Life, Love, Long Hair, Weeping and Gnashing of Teeth, and other mysteries

All this and more, from a semi-Serbian, slightly sane, former editor for physicians and surgeons, who is the mother of seven kids.

Thursday, 23 February 2012

Mozart and Me

I love the music of Mozart.

I can't remember when it officially entered my life.

It might have been from a cassette tapes sent to me by a pen-pal in those years.
Or maybe it was on one of the 33 RPM records I used to borrow from the library in my teen years and secretly listen to in my room.  (Hey, it wasn't cool for a Led Zeppelin-y person like me to admit to liking classical music in those days, but in retrospect, I see there is a huge correlation in the musical styles of classical-classical and some classic rock.)

Or it could have been when I, again secretly, listened to the Vancouver CBC Radio station that played classical music, which was where I first heard Chopin's "Butterfly Etude", (Etude in G-Flat major, Op 25, No 9) which was love at first listen.

But that is the only piece I recognize by Chopin.

Mozart, however, offers many a tune to my ear and heart which make me say, "Ah, yes, that's Mozart."

I learned to play a little bit of Mozart in the Royal Conservatory of Music piano lessons I took in my youth, but what I really wanted to play was his Fantasy in D Minor, for which I bought the sheet music contained in a book of many other pieces of his.

I finally came out of the closet with my love for Mozart when in my early 30s I bought a Sony Music Classics CD  "Mozart - Greatest Hits".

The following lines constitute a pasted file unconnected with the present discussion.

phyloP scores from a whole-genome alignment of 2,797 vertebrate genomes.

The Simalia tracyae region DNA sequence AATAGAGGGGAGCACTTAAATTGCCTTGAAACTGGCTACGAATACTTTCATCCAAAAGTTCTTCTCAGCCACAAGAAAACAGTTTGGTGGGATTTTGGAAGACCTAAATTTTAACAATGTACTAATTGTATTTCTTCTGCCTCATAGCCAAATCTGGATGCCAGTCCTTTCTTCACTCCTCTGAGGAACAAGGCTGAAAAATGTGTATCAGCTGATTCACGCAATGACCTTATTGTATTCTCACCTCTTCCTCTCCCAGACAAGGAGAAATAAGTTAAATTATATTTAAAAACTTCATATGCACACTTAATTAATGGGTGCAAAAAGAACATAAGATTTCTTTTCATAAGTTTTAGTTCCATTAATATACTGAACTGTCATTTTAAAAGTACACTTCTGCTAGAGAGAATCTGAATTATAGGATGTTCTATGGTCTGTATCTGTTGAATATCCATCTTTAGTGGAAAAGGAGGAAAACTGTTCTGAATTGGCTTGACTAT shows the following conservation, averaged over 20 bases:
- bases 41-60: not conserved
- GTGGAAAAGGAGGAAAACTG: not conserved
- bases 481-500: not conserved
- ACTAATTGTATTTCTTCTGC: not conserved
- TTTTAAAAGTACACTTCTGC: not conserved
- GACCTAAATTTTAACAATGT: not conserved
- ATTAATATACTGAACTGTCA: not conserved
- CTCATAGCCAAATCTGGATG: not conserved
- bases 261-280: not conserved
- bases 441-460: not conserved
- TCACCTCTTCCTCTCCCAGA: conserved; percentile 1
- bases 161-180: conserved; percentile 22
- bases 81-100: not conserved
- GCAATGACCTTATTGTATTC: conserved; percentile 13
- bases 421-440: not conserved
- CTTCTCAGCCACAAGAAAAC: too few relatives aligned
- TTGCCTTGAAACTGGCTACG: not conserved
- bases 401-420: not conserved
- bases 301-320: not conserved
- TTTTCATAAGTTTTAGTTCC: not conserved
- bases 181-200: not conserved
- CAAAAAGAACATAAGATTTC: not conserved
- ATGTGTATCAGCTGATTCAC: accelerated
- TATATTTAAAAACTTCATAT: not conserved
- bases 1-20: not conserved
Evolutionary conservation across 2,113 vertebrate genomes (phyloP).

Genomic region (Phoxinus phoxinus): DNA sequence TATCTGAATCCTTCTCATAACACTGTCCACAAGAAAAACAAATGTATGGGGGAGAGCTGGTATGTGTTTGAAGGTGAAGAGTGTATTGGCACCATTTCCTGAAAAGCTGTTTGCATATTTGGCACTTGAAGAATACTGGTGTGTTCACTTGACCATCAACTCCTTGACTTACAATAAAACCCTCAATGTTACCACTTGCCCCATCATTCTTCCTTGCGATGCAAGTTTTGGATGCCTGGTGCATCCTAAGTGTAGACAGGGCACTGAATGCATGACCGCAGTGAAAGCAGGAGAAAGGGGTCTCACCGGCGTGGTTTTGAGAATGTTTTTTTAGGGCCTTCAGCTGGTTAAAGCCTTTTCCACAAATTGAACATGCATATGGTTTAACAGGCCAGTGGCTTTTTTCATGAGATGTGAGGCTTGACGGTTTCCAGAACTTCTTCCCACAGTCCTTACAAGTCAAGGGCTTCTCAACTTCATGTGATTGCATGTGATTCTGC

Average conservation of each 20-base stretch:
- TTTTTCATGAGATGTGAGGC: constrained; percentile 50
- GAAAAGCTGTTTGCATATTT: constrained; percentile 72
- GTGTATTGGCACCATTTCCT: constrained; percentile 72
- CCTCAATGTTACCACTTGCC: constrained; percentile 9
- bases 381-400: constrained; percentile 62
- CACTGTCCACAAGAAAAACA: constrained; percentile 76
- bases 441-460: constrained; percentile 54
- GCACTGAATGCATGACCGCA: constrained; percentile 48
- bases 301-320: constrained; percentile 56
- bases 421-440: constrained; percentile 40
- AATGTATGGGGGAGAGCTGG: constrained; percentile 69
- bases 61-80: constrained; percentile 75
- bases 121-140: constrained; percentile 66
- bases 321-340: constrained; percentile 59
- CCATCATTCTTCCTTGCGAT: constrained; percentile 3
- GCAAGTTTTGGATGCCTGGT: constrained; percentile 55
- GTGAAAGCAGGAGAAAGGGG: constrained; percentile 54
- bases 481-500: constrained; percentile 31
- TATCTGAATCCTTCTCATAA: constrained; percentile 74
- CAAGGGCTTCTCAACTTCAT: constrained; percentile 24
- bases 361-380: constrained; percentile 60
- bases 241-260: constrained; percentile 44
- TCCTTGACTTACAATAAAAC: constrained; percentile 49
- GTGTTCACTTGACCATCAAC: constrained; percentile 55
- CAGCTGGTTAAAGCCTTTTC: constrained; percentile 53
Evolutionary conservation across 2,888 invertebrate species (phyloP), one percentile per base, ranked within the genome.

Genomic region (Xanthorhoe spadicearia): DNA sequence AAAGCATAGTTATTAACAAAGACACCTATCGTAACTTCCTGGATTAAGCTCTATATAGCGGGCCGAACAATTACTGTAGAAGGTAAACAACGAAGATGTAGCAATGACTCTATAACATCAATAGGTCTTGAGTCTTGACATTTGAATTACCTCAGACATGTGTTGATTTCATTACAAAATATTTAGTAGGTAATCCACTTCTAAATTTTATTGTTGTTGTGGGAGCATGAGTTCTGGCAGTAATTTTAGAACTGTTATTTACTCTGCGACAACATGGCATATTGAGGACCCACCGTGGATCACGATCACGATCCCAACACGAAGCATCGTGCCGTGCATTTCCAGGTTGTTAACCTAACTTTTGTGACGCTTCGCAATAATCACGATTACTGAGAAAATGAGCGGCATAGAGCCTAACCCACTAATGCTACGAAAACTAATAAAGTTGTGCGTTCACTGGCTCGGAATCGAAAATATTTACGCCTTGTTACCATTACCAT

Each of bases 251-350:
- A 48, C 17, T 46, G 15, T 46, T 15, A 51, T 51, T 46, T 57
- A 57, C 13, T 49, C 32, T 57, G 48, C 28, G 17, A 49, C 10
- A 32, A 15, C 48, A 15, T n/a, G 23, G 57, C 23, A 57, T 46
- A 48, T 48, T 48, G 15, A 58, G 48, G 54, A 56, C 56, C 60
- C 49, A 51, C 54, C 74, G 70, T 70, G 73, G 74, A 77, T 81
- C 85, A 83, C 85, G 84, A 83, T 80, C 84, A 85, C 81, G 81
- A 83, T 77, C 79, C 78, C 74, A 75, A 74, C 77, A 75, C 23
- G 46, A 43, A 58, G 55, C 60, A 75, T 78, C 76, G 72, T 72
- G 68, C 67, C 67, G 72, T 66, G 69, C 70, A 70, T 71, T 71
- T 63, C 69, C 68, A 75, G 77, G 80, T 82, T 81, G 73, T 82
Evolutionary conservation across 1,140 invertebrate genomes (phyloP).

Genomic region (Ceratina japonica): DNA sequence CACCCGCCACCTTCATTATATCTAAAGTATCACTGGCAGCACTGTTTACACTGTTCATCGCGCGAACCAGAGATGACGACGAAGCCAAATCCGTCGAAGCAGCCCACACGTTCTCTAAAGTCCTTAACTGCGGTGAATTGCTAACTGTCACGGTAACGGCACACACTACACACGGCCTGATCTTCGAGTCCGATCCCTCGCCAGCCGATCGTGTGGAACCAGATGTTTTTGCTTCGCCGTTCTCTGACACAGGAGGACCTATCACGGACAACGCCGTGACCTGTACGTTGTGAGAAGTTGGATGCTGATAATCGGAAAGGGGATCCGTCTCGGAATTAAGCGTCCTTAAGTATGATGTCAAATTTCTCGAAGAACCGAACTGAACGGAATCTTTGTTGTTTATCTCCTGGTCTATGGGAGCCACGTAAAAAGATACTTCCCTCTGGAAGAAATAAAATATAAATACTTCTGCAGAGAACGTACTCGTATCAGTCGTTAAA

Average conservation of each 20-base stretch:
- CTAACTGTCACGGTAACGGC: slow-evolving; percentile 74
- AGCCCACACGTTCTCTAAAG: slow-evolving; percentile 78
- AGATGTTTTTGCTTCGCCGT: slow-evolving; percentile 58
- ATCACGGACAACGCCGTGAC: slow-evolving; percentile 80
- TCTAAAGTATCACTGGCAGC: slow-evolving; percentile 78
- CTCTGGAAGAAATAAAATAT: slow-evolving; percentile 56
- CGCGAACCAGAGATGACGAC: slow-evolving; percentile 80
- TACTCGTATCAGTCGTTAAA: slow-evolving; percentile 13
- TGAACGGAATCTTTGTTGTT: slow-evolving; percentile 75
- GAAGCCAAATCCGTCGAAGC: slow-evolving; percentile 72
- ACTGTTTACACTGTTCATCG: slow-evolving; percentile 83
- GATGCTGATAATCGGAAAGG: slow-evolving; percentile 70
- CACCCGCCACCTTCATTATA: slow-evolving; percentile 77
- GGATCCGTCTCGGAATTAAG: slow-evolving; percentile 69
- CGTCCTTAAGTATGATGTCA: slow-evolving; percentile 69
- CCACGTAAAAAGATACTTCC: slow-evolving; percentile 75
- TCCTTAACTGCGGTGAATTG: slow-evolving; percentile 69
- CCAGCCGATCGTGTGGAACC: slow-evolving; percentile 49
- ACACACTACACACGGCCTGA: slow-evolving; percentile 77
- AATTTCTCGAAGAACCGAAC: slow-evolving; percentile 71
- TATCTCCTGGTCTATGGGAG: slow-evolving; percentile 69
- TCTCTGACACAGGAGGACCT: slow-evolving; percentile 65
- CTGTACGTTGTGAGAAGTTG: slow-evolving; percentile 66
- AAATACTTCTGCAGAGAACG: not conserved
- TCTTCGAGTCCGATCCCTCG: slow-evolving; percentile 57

Many a time have I cranked that CD while driving in my truck, my children a captive audience in the back seat.

We didn't know the words in those foreign languages so we made up a few of our own.

Such as in Non Piu Andrai, from The Marriage of Figaro, an opera originally banned in Vienna because it is a satire of aristocracy, where, at the 0:13 point, my daughters and I said it sounded like they were saying...

"...and she said, 'Put the cheese on the wall.'"

I think it was my third daughter who made that one up, when she was about four years old.  It has stuck with all of us.  Even now, whenever we listen to it, we sing along with our "cheesy" lyrics.

It is a beautiful thing to drive with my ultra-cool teenagers, blaring a Mozart instrumental such as, oh, say the Overture to Le Nozze di Fagaro Overture K. 492, and singing along with every note -  that's right, it is an instrumental, yet we "sing" with words such as "da da da da da, doodle oodle oodle oodle oodle oot, la la la, la la la," etc.

At the :43 point, we do have some real words:  we sing, "Chicago, Chicago, Chicago, Illinois, noi-iii-oii-iii..." (etc...), and again at 3:58, where it fits twice, and a couple more rounds of it at 4:12.

Come on, doesn't everyone make up their own words to classical music?


If you do, please tell me about it - I'd like to shake your hand!


  1. You have a great writing style. I am sure I will be back. I have never really given classical music a try because it wasn't cool. I guess I will have to rethink that. Thanks.

  2. Came here from the CS messageboards ("Aelarat"). I love Mozart too and remember playing the D minor fantasy above (unfortunately, I sucked at the runs starting at 3:01). J.S. Bach is my all-time favorite, though.


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